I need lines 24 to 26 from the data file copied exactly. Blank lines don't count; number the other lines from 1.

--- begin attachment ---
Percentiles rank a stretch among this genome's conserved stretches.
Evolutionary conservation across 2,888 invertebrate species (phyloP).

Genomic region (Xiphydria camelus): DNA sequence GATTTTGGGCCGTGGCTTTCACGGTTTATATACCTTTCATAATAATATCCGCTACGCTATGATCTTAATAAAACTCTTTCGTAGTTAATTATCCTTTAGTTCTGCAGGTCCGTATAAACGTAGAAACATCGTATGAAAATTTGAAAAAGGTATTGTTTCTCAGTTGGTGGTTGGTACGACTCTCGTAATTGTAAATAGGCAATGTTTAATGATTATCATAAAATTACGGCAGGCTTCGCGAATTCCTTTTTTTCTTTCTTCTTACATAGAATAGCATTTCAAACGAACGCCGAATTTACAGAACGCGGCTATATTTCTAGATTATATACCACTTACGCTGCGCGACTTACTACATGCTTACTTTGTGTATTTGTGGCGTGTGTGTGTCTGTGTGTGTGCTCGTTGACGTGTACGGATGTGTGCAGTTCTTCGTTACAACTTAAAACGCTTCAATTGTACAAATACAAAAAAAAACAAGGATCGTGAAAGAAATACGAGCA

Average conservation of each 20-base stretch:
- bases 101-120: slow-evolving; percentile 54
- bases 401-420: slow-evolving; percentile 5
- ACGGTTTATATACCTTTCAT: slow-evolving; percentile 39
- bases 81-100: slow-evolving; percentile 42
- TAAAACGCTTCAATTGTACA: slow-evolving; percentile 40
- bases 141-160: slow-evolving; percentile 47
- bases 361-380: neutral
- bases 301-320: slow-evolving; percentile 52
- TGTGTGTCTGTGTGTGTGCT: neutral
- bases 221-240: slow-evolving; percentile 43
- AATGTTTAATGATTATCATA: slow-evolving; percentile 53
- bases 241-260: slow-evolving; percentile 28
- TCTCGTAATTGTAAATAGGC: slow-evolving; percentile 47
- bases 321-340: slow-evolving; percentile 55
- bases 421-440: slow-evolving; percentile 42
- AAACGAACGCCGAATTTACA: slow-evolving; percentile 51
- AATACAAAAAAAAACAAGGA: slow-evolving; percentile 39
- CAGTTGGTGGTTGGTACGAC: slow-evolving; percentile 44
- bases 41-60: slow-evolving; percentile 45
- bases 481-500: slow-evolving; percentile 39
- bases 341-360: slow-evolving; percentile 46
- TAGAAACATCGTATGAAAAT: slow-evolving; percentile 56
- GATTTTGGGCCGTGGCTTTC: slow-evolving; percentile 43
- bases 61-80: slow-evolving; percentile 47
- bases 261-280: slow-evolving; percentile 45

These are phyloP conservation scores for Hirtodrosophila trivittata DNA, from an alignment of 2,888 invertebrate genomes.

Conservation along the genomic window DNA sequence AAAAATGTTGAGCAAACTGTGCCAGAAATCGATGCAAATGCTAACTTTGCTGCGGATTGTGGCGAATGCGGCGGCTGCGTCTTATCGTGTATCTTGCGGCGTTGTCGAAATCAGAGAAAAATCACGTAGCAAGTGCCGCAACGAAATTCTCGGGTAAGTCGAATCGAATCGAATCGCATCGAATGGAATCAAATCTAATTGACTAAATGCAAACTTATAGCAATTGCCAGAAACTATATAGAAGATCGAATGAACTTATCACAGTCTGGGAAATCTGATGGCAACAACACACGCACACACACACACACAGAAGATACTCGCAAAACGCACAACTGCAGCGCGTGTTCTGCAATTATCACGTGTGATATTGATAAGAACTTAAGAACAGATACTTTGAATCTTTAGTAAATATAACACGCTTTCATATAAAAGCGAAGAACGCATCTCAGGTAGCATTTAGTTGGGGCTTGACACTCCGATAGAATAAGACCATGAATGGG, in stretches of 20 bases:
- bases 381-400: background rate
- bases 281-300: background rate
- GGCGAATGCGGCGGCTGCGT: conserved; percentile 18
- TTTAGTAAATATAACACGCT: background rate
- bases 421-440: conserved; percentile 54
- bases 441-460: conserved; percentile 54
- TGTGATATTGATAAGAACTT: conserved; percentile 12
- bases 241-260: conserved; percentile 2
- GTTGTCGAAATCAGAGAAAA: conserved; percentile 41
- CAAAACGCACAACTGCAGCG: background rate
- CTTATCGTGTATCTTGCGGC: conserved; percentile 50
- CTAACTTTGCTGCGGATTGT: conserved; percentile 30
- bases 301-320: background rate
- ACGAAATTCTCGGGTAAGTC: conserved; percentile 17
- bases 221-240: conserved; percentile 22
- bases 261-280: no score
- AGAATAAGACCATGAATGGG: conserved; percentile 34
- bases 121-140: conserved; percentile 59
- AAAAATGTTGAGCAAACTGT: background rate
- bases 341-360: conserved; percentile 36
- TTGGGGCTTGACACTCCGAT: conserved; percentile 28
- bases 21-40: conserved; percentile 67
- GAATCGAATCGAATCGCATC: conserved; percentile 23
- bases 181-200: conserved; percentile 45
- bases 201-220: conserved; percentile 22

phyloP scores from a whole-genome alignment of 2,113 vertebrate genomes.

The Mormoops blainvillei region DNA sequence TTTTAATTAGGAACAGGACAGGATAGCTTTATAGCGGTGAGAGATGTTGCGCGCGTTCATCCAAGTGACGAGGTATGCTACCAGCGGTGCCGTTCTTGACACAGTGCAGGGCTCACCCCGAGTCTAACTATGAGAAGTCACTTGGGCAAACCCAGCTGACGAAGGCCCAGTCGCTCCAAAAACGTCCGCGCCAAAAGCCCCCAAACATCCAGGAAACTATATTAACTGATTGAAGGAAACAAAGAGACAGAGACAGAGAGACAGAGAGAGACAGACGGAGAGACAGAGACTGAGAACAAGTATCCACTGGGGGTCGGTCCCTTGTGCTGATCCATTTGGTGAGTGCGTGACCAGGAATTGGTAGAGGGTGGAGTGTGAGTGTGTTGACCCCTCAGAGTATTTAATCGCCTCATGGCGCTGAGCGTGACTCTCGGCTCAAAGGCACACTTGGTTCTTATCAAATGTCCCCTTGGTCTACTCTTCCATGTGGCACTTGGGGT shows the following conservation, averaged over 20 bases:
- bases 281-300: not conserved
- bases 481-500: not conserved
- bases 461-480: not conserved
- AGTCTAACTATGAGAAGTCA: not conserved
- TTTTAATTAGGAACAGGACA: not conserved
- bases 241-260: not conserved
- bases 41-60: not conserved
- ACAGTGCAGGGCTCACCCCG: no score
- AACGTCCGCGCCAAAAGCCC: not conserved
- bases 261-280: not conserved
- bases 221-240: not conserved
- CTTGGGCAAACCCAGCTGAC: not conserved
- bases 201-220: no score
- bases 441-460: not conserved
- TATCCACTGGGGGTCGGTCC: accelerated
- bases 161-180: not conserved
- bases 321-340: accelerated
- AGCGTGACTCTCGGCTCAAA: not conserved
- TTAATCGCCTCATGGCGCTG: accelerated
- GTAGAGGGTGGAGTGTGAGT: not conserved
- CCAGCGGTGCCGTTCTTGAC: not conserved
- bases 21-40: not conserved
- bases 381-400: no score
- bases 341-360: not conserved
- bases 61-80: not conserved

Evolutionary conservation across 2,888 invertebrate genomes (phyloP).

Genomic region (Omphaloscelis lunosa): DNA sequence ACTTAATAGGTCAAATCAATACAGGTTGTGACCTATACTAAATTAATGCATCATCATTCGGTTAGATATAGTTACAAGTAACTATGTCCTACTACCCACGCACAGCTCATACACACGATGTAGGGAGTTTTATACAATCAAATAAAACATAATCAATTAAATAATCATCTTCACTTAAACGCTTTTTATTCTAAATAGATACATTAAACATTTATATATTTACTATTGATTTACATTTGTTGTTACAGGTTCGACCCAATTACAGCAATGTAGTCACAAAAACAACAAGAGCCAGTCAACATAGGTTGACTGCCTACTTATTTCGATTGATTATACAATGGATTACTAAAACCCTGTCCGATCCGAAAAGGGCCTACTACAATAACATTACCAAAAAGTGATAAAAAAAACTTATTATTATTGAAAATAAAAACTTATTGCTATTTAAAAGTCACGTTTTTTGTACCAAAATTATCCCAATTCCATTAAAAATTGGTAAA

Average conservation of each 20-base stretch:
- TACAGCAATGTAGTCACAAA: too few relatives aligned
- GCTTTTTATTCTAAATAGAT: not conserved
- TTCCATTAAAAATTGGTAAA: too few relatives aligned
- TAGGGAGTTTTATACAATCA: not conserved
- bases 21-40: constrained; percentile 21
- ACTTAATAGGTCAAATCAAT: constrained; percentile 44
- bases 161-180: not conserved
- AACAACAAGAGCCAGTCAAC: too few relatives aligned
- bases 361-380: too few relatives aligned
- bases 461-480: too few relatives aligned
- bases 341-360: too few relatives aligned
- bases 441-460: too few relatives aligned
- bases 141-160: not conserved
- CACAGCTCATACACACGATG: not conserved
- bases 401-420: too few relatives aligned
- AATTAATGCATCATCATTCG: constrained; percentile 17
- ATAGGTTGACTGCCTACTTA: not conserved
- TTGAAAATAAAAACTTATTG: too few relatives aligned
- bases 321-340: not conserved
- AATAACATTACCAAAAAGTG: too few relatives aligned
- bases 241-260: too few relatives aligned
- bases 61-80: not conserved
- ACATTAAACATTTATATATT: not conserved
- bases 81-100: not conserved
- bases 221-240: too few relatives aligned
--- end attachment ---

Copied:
- bases 481-500: slow-evolving; percentile 39
- bases 341-360: slow-evolving; percentile 46
- TAGAAACATCGTATGAAAAT: slow-evolving; percentile 56